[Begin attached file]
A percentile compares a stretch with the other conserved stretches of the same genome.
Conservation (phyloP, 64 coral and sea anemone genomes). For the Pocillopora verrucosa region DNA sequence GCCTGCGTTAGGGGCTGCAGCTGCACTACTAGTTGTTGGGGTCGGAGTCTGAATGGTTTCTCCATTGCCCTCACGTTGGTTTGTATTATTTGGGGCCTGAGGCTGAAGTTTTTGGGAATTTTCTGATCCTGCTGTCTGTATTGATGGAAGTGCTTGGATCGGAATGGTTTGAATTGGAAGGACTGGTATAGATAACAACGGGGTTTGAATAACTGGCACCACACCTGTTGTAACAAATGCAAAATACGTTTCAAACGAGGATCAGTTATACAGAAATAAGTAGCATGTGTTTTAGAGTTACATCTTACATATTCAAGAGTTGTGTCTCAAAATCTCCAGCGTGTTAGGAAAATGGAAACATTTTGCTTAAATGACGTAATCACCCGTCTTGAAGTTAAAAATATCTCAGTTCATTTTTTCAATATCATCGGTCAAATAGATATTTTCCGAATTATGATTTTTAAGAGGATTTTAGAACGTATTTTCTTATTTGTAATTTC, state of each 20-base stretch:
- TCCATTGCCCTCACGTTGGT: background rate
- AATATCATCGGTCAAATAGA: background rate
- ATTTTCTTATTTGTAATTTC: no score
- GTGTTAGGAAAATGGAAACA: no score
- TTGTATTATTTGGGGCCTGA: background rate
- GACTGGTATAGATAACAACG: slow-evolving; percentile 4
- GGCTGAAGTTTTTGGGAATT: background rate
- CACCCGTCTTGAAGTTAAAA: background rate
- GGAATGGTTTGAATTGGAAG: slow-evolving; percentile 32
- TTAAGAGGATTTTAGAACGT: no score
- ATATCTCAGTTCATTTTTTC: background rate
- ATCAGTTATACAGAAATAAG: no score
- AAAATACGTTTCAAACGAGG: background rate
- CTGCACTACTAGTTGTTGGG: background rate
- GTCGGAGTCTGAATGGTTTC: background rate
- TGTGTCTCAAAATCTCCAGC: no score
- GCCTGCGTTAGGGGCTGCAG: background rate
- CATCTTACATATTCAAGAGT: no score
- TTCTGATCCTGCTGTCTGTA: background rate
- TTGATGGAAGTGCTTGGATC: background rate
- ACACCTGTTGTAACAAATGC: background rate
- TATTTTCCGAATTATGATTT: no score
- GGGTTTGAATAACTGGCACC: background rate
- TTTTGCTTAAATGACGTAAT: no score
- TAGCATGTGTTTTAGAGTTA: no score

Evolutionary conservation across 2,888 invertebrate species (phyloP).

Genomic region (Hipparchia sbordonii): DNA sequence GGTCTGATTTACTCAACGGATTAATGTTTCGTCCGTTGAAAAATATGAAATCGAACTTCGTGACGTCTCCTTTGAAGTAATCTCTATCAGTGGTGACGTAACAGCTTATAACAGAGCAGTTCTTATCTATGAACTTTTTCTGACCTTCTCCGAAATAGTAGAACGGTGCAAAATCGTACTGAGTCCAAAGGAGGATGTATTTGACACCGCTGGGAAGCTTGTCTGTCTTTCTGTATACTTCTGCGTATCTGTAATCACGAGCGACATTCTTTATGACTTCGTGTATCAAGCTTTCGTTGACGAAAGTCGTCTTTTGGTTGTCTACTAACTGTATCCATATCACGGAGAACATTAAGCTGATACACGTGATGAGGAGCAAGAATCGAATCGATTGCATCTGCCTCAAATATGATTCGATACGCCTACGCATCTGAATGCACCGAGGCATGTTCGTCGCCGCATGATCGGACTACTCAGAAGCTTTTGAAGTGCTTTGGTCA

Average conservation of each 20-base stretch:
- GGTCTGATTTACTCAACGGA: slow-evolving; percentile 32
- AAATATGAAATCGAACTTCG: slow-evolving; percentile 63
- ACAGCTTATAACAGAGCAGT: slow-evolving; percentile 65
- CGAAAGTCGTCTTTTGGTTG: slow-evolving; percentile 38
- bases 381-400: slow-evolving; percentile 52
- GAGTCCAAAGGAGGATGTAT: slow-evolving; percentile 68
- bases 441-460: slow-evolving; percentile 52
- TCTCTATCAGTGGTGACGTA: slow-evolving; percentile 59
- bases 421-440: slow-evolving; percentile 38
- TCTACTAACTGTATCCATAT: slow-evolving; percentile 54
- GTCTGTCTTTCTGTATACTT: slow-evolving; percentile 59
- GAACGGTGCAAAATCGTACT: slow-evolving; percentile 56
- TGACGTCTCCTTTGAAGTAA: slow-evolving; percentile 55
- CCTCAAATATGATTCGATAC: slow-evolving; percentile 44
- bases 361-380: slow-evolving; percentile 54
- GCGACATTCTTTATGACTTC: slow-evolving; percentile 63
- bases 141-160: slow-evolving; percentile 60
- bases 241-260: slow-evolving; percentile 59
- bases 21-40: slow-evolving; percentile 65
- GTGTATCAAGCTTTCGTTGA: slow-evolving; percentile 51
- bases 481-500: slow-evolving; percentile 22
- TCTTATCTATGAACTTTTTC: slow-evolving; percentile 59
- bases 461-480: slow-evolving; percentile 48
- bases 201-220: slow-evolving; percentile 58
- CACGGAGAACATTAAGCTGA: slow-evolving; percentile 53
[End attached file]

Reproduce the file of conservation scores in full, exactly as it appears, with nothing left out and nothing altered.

A percentile compares a stretch with the other conserved stretches of the same genome.
Conservation (phyloP, 64 coral and sea anemone genomes). For the Pocillopora verrucosa region DNA sequence GCCTGCGTTAGGGGCTGCAGCTGCACTACTAGTTGTTGGGGTCGGAGTCTGAATGGTTTCTCCATTGCCCTCACGTTGGTTTGTATTATTTGGGGCCTGAGGCTGAAGTTTTTGGGAATTTTCTGATCCTGCTGTCTGTATTGATGGAAGTGCTTGGATCGGAATGGTTTGAATTGGAAGGACTGGTATAGATAACAACGGGGTTTGAATAACTGGCACCACACCTGTTGTAACAAATGCAAAATACGTTTCAAACGAGGATCAGTTATACAGAAATAAGTAGCATGTGTTTTAGAGTTACATCTTACATATTCAAGAGTTGTGTCTCAAAATCTCCAGCGTGTTAGGAAAATGGAAACATTTTGCTTAAATGACGTAATCACCCGTCTTGAAGTTAAAAATATCTCAGTTCATTTTTTCAATATCATCGGTCAAATAGATATTTTCCGAATTATGATTTTTAAGAGGATTTTAGAACGTATTTTCTTATTTGTAATTTC, state of each 20-base stretch:
- TCCATTGCCCTCACGTTGGT: background rate
- AATATCATCGGTCAAATAGA: background rate
- ATTTTCTTATTTGTAATTTC: no score
- GTGTTAGGAAAATGGAAACA: no score
- TTGTATTATTTGGGGCCTGA: background rate
- GACTGGTATAGATAACAACG: slow-evolving; percentile 4
- GGCTGAAGTTTTTGGGAATT: background rate
- CACCCGTCTTGAAGTTAAAA: background rate
- GGAATGGTTTGAATTGGAAG: slow-evolving; percentile 32
- TTAAGAGGATTTTAGAACGT: no score
- ATATCTCAGTTCATTTTTTC: background rate
- ATCAGTTATACAGAAATAAG: no score
- AAAATACGTTTCAAACGAGG: background rate
- CTGCACTACTAGTTGTTGGG: background rate
- GTCGGAGTCTGAATGGTTTC: background rate
- TGTGTCTCAAAATCTCCAGC: no score
- GCCTGCGTTAGGGGCTGCAG: background rate
- CATCTTACATATTCAAGAGT: no score
- TTCTGATCCTGCTGTCTGTA: background rate
- TTGATGGAAGTGCTTGGATC: background rate
- ACACCTGTTGTAACAAATGC: background rate
- TATTTTCCGAATTATGATTT: no score
- GGGTTTGAATAACTGGCACC: background rate
- TTTTGCTTAAATGACGTAAT: no score
- TAGCATGTGTTTTAGAGTTA: no score

Evolutionary conservation across 2,888 invertebrate species (phyloP).

Genomic region (Hipparchia sbordonii): DNA sequence GGTCTGATTTACTCAACGGATTAATGTTTCGTCCGTTGAAAAATATGAAATCGAACTTCGTGACGTCTCCTTTGAAGTAATCTCTATCAGTGGTGACGTAACAGCTTATAACAGAGCAGTTCTTATCTATGAACTTTTTCTGACCTTCTCCGAAATAGTAGAACGGTGCAAAATCGTACTGAGTCCAAAGGAGGATGTATTTGACACCGCTGGGAAGCTTGTCTGTCTTTCTGTATACTTCTGCGTATCTGTAATCACGAGCGACATTCTTTATGACTTCGTGTATCAAGCTTTCGTTGACGAAAGTCGTCTTTTGGTTGTCTACTAACTGTATCCATATCACGGAGAACATTAAGCTGATACACGTGATGAGGAGCAAGAATCGAATCGATTGCATCTGCCTCAAATATGATTCGATACGCCTACGCATCTGAATGCACCGAGGCATGTTCGTCGCCGCATGATCGGACTACTCAGAAGCTTTTGAAGTGCTTTGGTCA

Average conservation of each 20-base stretch:
- GGTCTGATTTACTCAACGGA: slow-evolving; percentile 32
- AAATATGAAATCGAACTTCG: slow-evolving; percentile 63
- ACAGCTTATAACAGAGCAGT: slow-evolving; percentile 65
- CGAAAGTCGTCTTTTGGTTG: slow-evolving; percentile 38
- bases 381-400: slow-evolving; percentile 52
- GAGTCCAAAGGAGGATGTAT: slow-evolving; percentile 68
- bases 441-460: slow-evolving; percentile 52
- TCTCTATCAGTGGTGACGTA: slow-evolving; percentile 59
- bases 421-440: slow-evolving; percentile 38
- TCTACTAACTGTATCCATAT: slow-evolving; percentile 54
- GTCTGTCTTTCTGTATACTT: slow-evolving; percentile 59
- GAACGGTGCAAAATCGTACT: slow-evolving; percentile 56
- TGACGTCTCCTTTGAAGTAA: slow-evolving; percentile 55
- CCTCAAATATGATTCGATAC: slow-evolving; percentile 44
- bases 361-380: slow-evolving; percentile 54
- GCGACATTCTTTATGACTTC: slow-evolving; percentile 63
- bases 141-160: slow-evolving; percentile 60
- bases 241-260: slow-evolving; percentile 59
- bases 21-40: slow-evolving; percentile 65
- GTGTATCAAGCTTTCGTTGA: slow-evolving; percentile 51
- bases 481-500: slow-evolving; percentile 22
- TCTTATCTATGAACTTTTTC: slow-evolving; percentile 59
- bases 461-480: slow-evolving; percentile 48
- bases 201-220: slow-evolving; percentile 58
- CACGGAGAACATTAAGCTGA: slow-evolving; percentile 53